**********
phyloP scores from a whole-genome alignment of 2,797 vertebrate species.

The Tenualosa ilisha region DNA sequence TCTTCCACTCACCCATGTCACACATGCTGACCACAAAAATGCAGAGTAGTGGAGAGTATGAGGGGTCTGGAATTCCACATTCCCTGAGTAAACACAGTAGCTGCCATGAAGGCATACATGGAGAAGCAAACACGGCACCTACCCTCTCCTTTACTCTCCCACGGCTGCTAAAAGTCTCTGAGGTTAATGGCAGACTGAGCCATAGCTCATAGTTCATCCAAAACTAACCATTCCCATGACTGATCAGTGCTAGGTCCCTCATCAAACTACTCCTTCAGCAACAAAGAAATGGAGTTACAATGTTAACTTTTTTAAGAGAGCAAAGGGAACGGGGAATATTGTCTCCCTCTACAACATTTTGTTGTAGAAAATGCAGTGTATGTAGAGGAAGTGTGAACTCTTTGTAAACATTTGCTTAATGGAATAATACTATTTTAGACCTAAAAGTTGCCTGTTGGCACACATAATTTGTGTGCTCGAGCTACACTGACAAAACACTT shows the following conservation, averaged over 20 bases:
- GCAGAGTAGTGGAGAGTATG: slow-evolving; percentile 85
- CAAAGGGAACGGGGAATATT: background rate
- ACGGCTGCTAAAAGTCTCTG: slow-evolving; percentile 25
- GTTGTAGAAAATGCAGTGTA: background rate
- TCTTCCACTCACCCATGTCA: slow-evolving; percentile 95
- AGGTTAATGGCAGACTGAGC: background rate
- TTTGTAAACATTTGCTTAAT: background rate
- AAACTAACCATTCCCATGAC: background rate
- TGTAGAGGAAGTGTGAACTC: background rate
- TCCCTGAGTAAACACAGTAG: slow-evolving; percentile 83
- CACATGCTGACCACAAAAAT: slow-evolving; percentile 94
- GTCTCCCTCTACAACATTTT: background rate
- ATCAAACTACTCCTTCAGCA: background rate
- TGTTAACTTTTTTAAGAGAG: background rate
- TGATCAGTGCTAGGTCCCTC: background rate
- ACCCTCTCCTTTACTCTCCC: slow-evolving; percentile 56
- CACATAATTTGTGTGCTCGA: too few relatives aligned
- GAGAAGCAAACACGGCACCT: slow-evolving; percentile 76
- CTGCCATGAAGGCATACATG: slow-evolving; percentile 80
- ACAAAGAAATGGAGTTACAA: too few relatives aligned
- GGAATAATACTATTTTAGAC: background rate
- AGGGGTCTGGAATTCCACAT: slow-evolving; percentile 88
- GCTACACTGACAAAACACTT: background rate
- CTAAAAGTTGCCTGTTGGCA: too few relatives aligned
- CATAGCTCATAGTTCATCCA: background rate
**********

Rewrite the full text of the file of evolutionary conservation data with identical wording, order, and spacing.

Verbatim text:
phyloP scores from a whole-genome alignment of 2,797 vertebrate species.

The Tenualosa ilisha region DNA sequence TCTTCCACTCACCCATGTCACACATGCTGACCACAAAAATGCAGAGTAGTGGAGAGTATGAGGGGTCTGGAATTCCACATTCCCTGAGTAAACACAGTAGCTGCCATGAAGGCATACATGGAGAAGCAAACACGGCACCTACCCTCTCCTTTACTCTCCCACGGCTGCTAAAAGTCTCTGAGGTTAATGGCAGACTGAGCCATAGCTCATAGTTCATCCAAAACTAACCATTCCCATGACTGATCAGTGCTAGGTCCCTCATCAAACTACTCCTTCAGCAACAAAGAAATGGAGTTACAATGTTAACTTTTTTAAGAGAGCAAAGGGAACGGGGAATATTGTCTCCCTCTACAACATTTTGTTGTAGAAAATGCAGTGTATGTAGAGGAAGTGTGAACTCTTTGTAAACATTTGCTTAATGGAATAATACTATTTTAGACCTAAAAGTTGCCTGTTGGCACACATAATTTGTGTGCTCGAGCTACACTGACAAAACACTT shows the following conservation, averaged over 20 bases:
- GCAGAGTAGTGGAGAGTATG: slow-evolving; percentile 85
- CAAAGGGAACGGGGAATATT: background rate
- ACGGCTGCTAAAAGTCTCTG: slow-evolving; percentile 25
- GTTGTAGAAAATGCAGTGTA: background rate
- TCTTCCACTCACCCATGTCA: slow-evolving; percentile 95
- AGGTTAATGGCAGACTGAGC: background rate
- TTTGTAAACATTTGCTTAAT: background rate
- AAACTAACCATTCCCATGAC: background rate
- TGTAGAGGAAGTGTGAACTC: background rate
- TCCCTGAGTAAACACAGTAG: slow-evolving; percentile 83
- CACATGCTGACCACAAAAAT: slow-evolving; percentile 94
- GTCTCCCTCTACAACATTTT: background rate
- ATCAAACTACTCCTTCAGCA: background rate
- TGTTAACTTTTTTAAGAGAG: background rate
- TGATCAGTGCTAGGTCCCTC: background rate
- ACCCTCTCCTTTACTCTCCC: slow-evolving; percentile 56
- CACATAATTTGTGTGCTCGA: too few relatives aligned
- GAGAAGCAAACACGGCACCT: slow-evolving; percentile 76
- CTGCCATGAAGGCATACATG: slow-evolving; percentile 80
- ACAAAGAAATGGAGTTACAA: too few relatives aligned
- GGAATAATACTATTTTAGAC: background rate
- AGGGGTCTGGAATTCCACAT: slow-evolving; percentile 88
- GCTACACTGACAAAACACTT: background rate
- CTAAAAGTTGCCTGTTGGCA: too few relatives aligned
- CATAGCTCATAGTTCATCCA: background rate